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Leprechauns Go Universal

March 16, 2019


Facing nonexistential realities

Neil L. is a Leprechaun. He has graced these pages before.

Today, the day before St. Patrick’s Day, we ponder universal riddles of existence. Ken, who will visit me this coming week, insisted on reporting what happened this morning.
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Problems With a Point

March 10, 2019


Bill and Clyde’s new book

Bill Gasarch and Clyde Kruskal are colleagues in Computer Science at the University of Maryland. They have just seen the publication of their book Problems With a Point.

Today Dick and I congratulate them on the book and give a brief overview of it.
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Phrases That Drive Me Crazy

February 28, 2019


Some irksome phrases that appear on the web

[ Jimmy Wales ]

Jimmy Wales is the co-founder of Wikipedia. Of course this is the wonderful online non-profit encyclopedia we all know and love.

Today I want to talk about using the web to search for math information.
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Making A Mapping Injective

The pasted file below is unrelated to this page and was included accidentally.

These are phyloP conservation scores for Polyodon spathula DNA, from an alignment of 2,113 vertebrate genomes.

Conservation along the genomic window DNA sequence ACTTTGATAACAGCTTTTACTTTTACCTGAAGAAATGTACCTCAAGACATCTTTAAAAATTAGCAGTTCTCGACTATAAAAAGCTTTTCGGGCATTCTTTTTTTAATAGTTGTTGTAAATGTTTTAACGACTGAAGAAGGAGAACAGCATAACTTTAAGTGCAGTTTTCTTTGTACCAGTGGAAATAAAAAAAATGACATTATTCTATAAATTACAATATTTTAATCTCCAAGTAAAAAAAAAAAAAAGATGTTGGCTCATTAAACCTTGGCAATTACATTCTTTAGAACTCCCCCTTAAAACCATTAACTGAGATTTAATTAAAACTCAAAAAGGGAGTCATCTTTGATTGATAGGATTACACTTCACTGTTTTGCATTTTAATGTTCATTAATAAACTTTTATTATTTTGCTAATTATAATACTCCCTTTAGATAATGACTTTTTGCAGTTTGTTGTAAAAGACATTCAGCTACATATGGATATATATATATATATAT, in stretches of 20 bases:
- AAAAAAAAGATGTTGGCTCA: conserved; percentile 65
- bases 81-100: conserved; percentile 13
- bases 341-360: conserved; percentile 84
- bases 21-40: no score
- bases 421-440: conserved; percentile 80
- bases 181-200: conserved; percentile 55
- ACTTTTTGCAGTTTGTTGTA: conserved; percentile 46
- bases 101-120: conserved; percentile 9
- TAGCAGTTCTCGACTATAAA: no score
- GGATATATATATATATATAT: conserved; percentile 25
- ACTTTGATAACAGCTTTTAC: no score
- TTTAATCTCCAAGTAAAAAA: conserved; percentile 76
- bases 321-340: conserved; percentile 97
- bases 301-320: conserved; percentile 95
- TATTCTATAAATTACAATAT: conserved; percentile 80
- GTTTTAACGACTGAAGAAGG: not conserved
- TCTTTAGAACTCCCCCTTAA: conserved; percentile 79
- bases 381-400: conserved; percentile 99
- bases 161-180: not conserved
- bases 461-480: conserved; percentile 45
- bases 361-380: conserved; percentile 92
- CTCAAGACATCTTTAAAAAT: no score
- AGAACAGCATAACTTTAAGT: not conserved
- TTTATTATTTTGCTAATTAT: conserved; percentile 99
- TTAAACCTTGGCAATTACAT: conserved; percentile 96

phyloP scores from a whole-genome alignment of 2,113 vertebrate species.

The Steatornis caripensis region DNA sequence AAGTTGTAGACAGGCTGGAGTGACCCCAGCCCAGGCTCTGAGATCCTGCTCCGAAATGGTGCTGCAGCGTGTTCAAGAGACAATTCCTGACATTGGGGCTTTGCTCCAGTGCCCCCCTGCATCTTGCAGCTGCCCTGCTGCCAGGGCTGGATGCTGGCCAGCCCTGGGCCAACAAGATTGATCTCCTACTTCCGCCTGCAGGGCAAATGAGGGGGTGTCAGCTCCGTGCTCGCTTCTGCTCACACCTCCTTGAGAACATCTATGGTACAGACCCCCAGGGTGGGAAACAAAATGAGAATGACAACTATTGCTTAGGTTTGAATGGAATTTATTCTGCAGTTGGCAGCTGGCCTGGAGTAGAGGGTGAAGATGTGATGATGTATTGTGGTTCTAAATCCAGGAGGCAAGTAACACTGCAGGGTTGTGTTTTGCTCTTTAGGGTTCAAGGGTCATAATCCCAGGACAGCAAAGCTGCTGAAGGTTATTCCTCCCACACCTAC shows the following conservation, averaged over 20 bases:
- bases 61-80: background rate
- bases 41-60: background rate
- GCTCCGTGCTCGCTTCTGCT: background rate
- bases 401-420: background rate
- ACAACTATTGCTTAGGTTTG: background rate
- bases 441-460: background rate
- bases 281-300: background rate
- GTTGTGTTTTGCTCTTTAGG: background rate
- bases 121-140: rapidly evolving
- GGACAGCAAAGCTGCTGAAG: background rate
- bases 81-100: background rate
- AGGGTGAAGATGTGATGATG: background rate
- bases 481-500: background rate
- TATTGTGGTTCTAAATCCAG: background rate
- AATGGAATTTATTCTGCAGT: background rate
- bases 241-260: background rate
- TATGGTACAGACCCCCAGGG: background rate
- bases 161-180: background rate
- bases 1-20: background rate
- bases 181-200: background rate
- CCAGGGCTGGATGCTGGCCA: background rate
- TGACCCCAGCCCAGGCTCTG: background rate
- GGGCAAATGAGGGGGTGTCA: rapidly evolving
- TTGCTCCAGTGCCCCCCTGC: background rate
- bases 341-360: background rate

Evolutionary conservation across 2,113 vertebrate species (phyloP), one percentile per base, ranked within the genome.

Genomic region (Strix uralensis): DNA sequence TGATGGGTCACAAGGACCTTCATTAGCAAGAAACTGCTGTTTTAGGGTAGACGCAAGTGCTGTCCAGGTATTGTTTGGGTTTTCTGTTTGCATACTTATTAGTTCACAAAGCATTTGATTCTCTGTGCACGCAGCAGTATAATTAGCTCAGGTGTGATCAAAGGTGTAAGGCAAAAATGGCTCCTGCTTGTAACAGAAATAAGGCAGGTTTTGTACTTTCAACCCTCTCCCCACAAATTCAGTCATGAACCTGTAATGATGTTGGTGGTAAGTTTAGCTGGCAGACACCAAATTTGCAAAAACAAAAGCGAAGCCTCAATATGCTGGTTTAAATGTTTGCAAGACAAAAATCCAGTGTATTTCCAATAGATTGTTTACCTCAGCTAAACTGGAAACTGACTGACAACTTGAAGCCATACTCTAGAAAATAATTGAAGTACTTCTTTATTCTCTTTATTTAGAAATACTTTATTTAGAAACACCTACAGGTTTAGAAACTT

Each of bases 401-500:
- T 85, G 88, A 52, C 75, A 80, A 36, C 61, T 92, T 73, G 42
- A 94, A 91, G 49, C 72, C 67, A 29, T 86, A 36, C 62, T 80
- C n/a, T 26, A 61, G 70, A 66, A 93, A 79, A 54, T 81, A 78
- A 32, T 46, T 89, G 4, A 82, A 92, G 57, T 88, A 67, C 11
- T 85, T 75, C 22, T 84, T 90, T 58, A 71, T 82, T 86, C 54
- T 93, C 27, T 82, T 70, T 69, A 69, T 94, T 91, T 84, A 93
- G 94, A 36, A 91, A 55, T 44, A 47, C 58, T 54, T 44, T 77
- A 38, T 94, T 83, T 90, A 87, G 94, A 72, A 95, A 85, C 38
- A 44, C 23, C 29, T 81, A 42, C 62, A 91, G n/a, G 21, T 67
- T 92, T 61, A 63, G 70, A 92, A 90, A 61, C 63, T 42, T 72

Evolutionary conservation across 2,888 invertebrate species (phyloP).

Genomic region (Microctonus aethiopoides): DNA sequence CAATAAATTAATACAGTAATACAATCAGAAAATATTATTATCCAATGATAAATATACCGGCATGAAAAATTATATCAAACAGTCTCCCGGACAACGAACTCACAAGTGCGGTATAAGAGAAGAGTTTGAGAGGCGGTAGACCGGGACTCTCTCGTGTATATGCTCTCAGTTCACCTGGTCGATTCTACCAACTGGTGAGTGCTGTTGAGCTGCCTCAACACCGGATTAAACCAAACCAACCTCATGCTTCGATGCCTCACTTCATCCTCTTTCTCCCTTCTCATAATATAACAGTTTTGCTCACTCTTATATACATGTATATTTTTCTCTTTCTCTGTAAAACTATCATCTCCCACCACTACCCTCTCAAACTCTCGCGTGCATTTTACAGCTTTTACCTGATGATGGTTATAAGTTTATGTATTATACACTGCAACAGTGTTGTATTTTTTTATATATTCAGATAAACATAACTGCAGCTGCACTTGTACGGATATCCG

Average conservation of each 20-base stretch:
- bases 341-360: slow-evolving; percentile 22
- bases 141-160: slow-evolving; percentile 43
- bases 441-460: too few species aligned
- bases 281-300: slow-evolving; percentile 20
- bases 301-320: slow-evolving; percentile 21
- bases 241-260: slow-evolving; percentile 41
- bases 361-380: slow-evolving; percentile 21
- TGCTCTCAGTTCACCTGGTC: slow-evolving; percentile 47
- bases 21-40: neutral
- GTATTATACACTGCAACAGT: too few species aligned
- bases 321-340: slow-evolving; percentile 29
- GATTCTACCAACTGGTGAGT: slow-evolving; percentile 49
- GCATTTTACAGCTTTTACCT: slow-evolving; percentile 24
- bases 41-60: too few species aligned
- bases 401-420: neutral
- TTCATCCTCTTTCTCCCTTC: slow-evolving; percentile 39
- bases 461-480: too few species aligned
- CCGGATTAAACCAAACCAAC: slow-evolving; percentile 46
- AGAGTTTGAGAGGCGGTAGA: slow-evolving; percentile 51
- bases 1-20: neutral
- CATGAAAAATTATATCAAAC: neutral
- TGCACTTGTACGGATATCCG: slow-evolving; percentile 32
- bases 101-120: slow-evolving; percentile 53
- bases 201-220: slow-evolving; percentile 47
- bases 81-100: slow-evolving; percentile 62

February 22, 2019


Finding a set of nearly independent objects

Wikipedia bio source

Giuseppe Vitali was the mathematician who famously used the Axiom of Choice, in 1905, to give the first example of a non-measurable subset of the real numbers.

Today I want to discuss another of his results that is a powerful tool. Read more…

Have Ten Years Brought Us Closer?

February 18, 2019


To solving the big questions, that is

Cropped from Device Plus source

Tetsuya Miyamoto is a mathematics teacher who divides his time between Tokyo and Manhattan. He is known for creating in 2004 the popular KenKen puzzle, which the New York Times started running ten years ago. As with its sister puzzles Sudoku and Kakuro, unlimited-size versions of it are {\mathsf{NP}}-complete.

Today we observe the 10th anniversary of this blog and ask what progress has been made on the {\mathsf{P=NP}} question.
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An Old But Cool Result

February 6, 2019


Solving a type of Fermat Equation

Leo Moser was a mathematician who worked on a very varied set of problems. He for example raised a question about “worms,” and invented a notation for huge numbers.

Today I want to talk about one of his results with a very short proof.
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A Strange Horizon

February 3, 2019


Data science of many things including citations

Amazon India source

Paul Allison is an emeritus professor of sociology at the University of Pennsylvania and the founder and president of the company Statistical Horizons. They provides short courses and seminars for statistical training.

Today we have a short seminar on statistics and horizons of effectiveness. Read more…